Wednesday, April 30, 2014

Jonathan David

In the wet wax of the womb,
I was called Jonathan David.
It's a beautiful name -
biblical and boy.
I turned out to be neither.

From the first flower and star
of my cells in that primeval place,
I was clad in the skin
of a first born son.
My father spoke my sex
to the span and swell of my mother's belly.
He caressed and coaxed the chromosomes.
He called me to crown and come -
a reflective surface
in which he could see himself
reborn.
But, I formed girl.

My mother gave me a name
inspired by some actress or another.
It's Irish, and I've heard
it means "warrior."
Appropriate enough, considering
the adventures I've had
and the trouble I've been.
I've grown up
and grown into it, I guess.

Still, I sometimes wonder if my father
would have been able to forget me
so easily if I was Jonathan.
And, does he ever regret not seeing
that a warrior can also be
a gift of God.

Note:  In Hebrew, Jonathan means "gift of God."

For Grapeling's Little Prince word list at Real Toads.  I was inspired by the descriptions of the  foolish, narrow-minded adults the Prince encountered.

16 comments:

Lorraine Renaud said...

and yet, yet you are the Queen Bee, you write Bloody Zen, would a boy have done so, I think not? 'sides maturity factor leaves a lot to be desired and you remain Mama Zen

Kerry O'Connor said...

This poem speaks volumes. As a mother of two daughters, I have always been infuriated when people have expressed the regret that I never had a boy. Luckily, their father was not like the man you depict in this poem, though there are probably more than a million of them out there and not shining like stars.

Sherry Blue Sky said...

I love this, Kelli.....makes me think of the documentary Girl Rising, which you must watch with your daughter - about how girls in developing countries have so little chance, are not valued, denied an education - yet, when someone helps them, oh how they Rise. Fantastic film!

hedgewitch said...

An excellent, tightly composed narrative, MZ, that yet sacrifices no note of emotion or insight in the telling, but as good writing should, rather illuminates them. Also, nice job at making the word list vanish seamlessly into your thoughts and ideas.

Susan said...

I saw no word list here, just an amazing description of a young girl who knows she is not wanted right from the womb. Great wondering at the end, fine choice of point of view. This girl's voice doesn't have Mama Zen's caustic-ness, but the frame is in place so your meaning is unmistakable.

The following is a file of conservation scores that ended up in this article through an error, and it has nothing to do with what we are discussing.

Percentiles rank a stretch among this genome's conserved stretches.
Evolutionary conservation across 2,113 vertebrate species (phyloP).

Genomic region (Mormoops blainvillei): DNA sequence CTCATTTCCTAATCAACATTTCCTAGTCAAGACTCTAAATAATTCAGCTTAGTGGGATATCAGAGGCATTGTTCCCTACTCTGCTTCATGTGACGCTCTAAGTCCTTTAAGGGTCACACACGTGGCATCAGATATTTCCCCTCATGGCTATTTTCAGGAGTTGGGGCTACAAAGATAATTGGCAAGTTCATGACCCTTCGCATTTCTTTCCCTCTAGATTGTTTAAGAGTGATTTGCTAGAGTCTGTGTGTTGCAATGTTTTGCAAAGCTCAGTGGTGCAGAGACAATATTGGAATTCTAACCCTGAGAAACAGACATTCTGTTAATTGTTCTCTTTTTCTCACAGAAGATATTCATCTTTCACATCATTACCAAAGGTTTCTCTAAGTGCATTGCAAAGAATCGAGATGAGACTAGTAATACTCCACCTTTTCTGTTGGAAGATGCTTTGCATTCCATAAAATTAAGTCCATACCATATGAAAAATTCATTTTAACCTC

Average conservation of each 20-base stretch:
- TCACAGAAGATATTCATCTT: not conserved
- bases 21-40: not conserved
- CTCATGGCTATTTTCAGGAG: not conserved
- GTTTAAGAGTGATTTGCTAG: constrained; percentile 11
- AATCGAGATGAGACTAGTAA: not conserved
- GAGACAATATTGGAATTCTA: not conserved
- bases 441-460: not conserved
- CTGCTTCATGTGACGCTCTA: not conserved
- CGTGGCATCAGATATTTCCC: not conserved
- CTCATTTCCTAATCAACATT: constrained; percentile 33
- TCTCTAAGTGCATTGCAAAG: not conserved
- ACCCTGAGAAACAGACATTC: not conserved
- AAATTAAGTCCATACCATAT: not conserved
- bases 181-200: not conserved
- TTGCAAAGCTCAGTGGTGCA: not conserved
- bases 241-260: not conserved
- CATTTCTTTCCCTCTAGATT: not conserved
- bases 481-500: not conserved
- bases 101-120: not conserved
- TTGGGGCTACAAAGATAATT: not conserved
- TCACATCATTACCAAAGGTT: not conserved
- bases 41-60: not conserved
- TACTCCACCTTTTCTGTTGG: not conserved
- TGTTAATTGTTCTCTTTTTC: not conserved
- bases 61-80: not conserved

Sylvia K said...

This is terrific, superb and very moving. Thanks, MZ, as always!!

ccchampagne said...

I really hope this isn't biographical... It is very touching, and very sad but also very, very well written!

Fireblossom said...

I am glad that you are exactly as you are. Much the gladness, in fact!

Kathryn said...

Sad with overtones of strength and uniqueness. Would never have guess there was a word list involved.

Sioux said...

Yes, I'm with everybody else. The fact that you used a word list was not apparent at all.

(And "The Little Prince" is one of my favorites.)

ayala said...

Sad and yet powerful. Glad you are who you are.

Hannah said...

I love this...you often bring such hard topics with such poignant pen and in such a creative way...magic really.

Your daughter has such a gift in you and vice versa...warms my heart.

Excellent work this month MZ!!

Sumana Roy said...

The poem does have a familiar ring to many a soul here(india) ...the
lines are so poignant...

Outlawyer said...

Really well done. Thanks. I am too tired to say more! But wonderful. k. (Manicddaily)

Susie Clevenger said...

My mother told me once I was the son my father never had...I am not sure how to take that, but thankfully he and I were close. How painful to be a disappointment because you failed to be the preferred gender....a very moving piece.

grapeling said...

Ah, Kelli - I've so admired your work (not just April, but all of it) - and this pen underscores my admiration. You've masterfully (and I use that term advisedly and without the typical gender bias) managed the word list so that it disappears completely and utterly into the frame of the pen. Terrific description of the type of chauvinism that deserves to lie in the ground and never return - and as with the other commenters, I feel fortunate that you've transformed that exclusion into a most beautiful art. Thank you for contributing to my little prompt ~ M